How a five star hotel can help tourism in Chitral
.. by Atta Ur Rehman, Chitral?
CHITRAL: As a student of tourism and economic development I would try my best to explain the topic in layman terms in the context of district Chitral.
Chitral needs no introduction with its unique culture, picturesque valleys, famous treks, lakes, festivals, glaciers, forts, and peace. Nature has a lot to offer to the people who travel to this district on tours and vacations. However, a tourist doesn?t only look for what provides the reasons to travel (demand side) but also for services (the supply side) that are required to make his travel and stay comfortable in the area.
For example, besides its natural beauty, forts and peace, one of the reasons tourists throng to Hunza is the KKH. Similarly, the quality hotels available there make the tourists stay comfortable, safe and secure. For the last 3 years tourists? inflow in Chitral has increased by many times. However, a particular tourist segment is still not able to travel to Chitral due to lack of facilities and quality services. This segment includes the upper class and upper-upper class, and foreigners. The reason being the non-availability of regular flights, poor road conditions and lack of quality accommodation services.
The flights usually happen to be two days a week and could be managed thus avoiding the long travel on the road but the lack of quality hotels can?t be worked out overnight. The few quality hotels are booked in long advance and have very limited capacity. On a conservative estimate the top 4 hotels in Chitral town can accommodate about 350 people at maximum. According to sources, Mehtar-e-Chitral and family were once requested by a ?Culture Trust? to let them renovate the Chitral Fort in the footings of Altit Fort and Shigar fort and develop into a liveable place of highest standards which was declined by the family. The gap still exists for such a high standard hotel that can provide quality services for the tourists. But the question arises is; How is a four-five-star hotel important for Chitral. Below are few of the reasons that I can think of now;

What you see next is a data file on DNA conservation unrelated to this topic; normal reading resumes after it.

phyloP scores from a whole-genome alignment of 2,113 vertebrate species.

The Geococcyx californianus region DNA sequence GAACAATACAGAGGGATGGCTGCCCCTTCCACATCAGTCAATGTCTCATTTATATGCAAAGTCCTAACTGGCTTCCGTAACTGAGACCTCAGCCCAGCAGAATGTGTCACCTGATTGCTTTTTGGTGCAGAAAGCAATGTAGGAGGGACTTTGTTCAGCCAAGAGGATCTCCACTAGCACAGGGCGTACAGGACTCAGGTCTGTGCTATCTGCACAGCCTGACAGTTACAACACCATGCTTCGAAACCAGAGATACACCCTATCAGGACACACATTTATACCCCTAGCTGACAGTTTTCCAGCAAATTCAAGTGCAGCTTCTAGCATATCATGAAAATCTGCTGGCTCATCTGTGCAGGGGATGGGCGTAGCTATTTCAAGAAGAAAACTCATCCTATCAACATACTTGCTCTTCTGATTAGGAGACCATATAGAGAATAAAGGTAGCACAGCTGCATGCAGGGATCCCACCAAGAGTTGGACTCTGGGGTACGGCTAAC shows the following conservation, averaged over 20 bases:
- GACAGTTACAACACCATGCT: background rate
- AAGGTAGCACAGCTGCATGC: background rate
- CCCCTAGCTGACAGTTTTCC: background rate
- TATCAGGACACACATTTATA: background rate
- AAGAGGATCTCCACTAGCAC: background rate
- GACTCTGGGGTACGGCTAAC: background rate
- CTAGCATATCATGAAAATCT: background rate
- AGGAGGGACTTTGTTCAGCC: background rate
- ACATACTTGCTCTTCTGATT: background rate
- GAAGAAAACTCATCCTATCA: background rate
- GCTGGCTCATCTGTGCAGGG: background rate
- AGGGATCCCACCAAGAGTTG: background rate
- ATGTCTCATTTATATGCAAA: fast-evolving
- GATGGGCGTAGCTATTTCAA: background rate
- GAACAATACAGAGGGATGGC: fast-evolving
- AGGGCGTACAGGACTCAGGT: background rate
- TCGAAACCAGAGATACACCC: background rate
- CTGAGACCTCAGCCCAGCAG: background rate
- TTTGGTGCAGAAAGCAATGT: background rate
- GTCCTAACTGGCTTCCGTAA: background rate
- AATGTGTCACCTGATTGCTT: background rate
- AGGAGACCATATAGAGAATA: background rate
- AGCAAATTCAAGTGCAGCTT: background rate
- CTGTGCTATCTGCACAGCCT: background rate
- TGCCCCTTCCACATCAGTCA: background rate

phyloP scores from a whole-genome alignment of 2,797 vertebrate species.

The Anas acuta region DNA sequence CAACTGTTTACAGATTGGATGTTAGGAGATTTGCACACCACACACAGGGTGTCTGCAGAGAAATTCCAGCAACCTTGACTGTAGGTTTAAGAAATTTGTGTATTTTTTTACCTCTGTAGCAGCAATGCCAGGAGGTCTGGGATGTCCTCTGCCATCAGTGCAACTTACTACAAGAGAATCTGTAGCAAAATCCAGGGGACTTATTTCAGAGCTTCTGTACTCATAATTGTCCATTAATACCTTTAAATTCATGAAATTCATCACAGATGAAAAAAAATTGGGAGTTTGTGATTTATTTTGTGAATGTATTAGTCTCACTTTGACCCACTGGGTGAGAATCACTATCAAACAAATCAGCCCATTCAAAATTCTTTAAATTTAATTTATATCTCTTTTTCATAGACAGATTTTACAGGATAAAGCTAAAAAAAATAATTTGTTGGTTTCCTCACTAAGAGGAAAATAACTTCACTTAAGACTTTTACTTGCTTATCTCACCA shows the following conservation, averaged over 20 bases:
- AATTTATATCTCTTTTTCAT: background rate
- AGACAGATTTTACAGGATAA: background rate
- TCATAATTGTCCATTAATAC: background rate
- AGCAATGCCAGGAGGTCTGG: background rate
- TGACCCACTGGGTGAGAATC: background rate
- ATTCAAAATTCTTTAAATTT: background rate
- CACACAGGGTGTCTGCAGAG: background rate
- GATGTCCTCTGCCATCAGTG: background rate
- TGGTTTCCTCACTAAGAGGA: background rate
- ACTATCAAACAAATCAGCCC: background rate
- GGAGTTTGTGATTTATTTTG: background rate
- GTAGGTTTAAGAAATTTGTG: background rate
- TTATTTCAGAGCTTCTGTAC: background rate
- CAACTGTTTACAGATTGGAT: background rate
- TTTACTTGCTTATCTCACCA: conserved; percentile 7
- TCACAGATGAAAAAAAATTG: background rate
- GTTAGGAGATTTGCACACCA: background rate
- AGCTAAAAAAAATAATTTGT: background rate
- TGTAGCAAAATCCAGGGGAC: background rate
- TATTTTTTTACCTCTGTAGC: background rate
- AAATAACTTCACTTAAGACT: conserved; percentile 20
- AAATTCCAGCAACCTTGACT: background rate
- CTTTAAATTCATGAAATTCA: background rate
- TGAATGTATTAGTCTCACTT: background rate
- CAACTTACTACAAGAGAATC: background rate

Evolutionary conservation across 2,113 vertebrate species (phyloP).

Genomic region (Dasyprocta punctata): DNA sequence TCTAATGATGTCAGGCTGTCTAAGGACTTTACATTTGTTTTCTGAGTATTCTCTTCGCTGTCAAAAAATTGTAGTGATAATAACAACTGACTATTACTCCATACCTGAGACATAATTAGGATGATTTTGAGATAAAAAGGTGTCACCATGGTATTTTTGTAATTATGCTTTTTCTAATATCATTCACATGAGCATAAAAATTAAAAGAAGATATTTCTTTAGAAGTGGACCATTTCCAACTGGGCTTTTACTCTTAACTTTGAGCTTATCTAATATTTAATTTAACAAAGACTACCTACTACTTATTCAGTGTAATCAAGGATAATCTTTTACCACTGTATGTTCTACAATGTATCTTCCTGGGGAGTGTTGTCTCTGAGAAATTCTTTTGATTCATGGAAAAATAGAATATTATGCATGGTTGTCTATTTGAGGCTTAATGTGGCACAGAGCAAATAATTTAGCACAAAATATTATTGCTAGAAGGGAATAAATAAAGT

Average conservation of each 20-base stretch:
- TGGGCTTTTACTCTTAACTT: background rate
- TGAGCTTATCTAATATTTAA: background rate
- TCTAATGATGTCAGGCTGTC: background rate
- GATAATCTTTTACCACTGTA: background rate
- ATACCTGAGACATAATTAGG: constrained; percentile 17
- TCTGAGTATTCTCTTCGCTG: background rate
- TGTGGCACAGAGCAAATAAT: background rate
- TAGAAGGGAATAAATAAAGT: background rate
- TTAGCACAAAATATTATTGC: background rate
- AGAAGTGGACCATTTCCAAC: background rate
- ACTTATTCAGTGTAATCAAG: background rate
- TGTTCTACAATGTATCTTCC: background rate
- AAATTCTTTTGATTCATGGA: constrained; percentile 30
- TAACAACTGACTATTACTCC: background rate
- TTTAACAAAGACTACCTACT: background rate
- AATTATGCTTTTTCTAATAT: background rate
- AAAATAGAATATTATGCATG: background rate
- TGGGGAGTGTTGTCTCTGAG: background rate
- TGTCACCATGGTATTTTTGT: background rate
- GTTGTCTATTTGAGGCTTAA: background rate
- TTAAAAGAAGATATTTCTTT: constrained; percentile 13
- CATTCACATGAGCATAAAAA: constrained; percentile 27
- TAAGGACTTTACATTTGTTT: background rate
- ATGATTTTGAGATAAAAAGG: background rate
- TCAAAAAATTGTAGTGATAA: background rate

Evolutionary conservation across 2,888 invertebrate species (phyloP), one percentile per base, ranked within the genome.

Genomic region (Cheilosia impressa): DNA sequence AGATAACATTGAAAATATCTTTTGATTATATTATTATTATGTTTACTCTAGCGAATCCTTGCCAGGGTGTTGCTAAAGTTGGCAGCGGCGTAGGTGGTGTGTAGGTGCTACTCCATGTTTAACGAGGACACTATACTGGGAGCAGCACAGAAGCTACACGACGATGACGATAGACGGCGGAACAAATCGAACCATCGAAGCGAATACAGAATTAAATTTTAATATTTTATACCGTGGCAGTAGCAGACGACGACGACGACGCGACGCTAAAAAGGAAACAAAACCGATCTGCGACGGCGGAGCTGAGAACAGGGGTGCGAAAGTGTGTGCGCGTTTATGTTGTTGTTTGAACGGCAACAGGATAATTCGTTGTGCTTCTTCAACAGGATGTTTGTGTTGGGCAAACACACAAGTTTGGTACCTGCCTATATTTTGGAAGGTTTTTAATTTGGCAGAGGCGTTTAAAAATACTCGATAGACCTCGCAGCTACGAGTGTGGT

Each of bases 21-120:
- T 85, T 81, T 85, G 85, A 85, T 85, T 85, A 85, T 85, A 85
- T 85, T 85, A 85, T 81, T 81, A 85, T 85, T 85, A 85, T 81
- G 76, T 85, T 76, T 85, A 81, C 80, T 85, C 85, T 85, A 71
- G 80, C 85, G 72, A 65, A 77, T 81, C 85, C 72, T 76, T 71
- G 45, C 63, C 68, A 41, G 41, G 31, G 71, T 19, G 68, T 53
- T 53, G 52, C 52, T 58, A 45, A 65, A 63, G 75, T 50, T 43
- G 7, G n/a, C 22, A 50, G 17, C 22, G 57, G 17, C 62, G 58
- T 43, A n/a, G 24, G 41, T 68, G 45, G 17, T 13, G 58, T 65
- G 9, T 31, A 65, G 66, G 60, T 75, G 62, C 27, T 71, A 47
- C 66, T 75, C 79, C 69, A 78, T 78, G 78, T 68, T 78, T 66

Branding of Chitral: The foreign tourists in particular and the elite domestic tourist in particular ask, ?Is there PC in Chitral? Marriott or Serena??. Saying yes adds value to the product your offering, the services you are mentioning and the region you are luring tourists to. This helps in positive branding of the region and is one of the indicators of stability, peace, and development of the region. If a multinational company invests in a region that shows that there is something worth visiting in the region. Many foreigners don?t get NOC only on the basis that there are not enough secure places to stay in far-flung regions.
Employment Creation for locals: When you go to a hotel in Quetta, Swat, Multan, Gilgit, etc you will see that most of the people working in those hotels are the local people. It makes economic sense for the companies to hire local people because of cost-effectiveness, low turnover rates and sense of ownership. It is a win-win both for the company as well as the local people. A five-star hotel on an average hires more than 100 permanent staff. According to the standards of five-star hotels by World Tourist Organization (WTO), a 5-star hotel has to hire at least 20 staff for 10 rooms, which means if the hotel builds 50 rooms then that must hire 100 people for maintaining the quality of services.